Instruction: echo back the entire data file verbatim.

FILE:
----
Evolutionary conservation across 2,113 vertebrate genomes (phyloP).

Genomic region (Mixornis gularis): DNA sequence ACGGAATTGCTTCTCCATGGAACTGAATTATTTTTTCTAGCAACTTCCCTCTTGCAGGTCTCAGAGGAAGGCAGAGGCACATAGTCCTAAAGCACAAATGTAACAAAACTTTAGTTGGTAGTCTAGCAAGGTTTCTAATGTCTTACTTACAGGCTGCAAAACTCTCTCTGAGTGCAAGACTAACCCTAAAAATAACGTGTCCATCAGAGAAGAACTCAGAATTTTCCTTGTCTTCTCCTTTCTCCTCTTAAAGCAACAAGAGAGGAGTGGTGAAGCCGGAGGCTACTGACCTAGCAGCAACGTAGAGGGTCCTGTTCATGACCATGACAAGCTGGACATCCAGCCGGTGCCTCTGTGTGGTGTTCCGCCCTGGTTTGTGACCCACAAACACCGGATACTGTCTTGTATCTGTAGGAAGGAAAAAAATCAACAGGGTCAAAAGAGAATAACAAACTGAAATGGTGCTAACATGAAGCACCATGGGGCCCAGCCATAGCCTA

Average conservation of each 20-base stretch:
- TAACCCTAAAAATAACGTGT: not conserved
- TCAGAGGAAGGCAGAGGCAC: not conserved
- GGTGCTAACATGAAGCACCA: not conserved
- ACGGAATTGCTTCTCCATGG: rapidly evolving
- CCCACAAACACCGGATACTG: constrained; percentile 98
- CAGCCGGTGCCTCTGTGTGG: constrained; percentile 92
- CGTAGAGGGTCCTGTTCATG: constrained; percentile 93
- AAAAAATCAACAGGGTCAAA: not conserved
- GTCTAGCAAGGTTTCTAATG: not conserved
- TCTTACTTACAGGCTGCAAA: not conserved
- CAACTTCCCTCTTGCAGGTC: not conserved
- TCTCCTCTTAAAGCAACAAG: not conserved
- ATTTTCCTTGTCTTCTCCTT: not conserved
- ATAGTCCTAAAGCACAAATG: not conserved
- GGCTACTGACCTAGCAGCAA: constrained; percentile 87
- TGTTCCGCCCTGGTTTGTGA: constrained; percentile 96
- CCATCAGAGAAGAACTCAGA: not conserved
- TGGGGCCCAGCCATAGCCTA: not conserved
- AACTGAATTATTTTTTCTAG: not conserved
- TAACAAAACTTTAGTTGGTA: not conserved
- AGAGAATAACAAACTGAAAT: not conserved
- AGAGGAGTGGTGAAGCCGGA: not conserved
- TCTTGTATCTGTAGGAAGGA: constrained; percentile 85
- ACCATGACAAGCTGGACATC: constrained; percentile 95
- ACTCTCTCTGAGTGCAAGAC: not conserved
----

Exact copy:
Evolutionary conservation across 2,113 vertebrate genomes (phyloP).

Genomic region (Mixornis gularis): DNA sequence ACGGAATTGCTTCTCCATGGAACTGAATTATTTTTTCTAGCAACTTCCCTCTTGCAGGTCTCAGAGGAAGGCAGAGGCACATAGTCCTAAAGCACAAATGTAACAAAACTTTAGTTGGTAGTCTAGCAAGGTTTCTAATGTCTTACTTACAGGCTGCAAAACTCTCTCTGAGTGCAAGACTAACCCTAAAAATAACGTGTCCATCAGAGAAGAACTCAGAATTTTCCTTGTCTTCTCCTTTCTCCTCTTAAAGCAACAAGAGAGGAGTGGTGAAGCCGGAGGCTACTGACCTAGCAGCAACGTAGAGGGTCCTGTTCATGACCATGACAAGCTGGACATCCAGCCGGTGCCTCTGTGTGGTGTTCCGCCCTGGTTTGTGACCCACAAACACCGGATACTGTCTTGTATCTGTAGGAAGGAAAAAAATCAACAGGGTCAAAAGAGAATAACAAACTGAAATGGTGCTAACATGAAGCACCATGGGGCCCAGCCATAGCCTA

Average conservation of each 20-base stretch:
- TAACCCTAAAAATAACGTGT: not conserved
- TCAGAGGAAGGCAGAGGCAC: not conserved
- GGTGCTAACATGAAGCACCA: not conserved
- ACGGAATTGCTTCTCCATGG: rapidly evolving
- CCCACAAACACCGGATACTG: constrained; percentile 98
- CAGCCGGTGCCTCTGTGTGG: constrained; percentile 92
- CGTAGAGGGTCCTGTTCATG: constrained; percentile 93
- AAAAAATCAACAGGGTCAAA: not conserved
- GTCTAGCAAGGTTTCTAATG: not conserved
- TCTTACTTACAGGCTGCAAA: not conserved
- CAACTTCCCTCTTGCAGGTC: not conserved
- TCTCCTCTTAAAGCAACAAG: not conserved
- ATTTTCCTTGTCTTCTCCTT: not conserved
- ATAGTCCTAAAGCACAAATG: not conserved
- GGCTACTGACCTAGCAGCAA: constrained; percentile 87
- TGTTCCGCCCTGGTTTGTGA: constrained; percentile 96
- CCATCAGAGAAGAACTCAGA: not conserved
- TGGGGCCCAGCCATAGCCTA: not conserved
- AACTGAATTATTTTTTCTAG: not conserved
- TAACAAAACTTTAGTTGGTA: not conserved
- AGAGAATAACAAACTGAAAT: not conserved
- AGAGGAGTGGTGAAGCCGGA: not conserved
- TCTTGTATCTGTAGGAAGGA: constrained; percentile 85
- ACCATGACAAGCTGGACATC: constrained; percentile 95
- ACTCTCTCTGAGTGCAAGAC: not conserved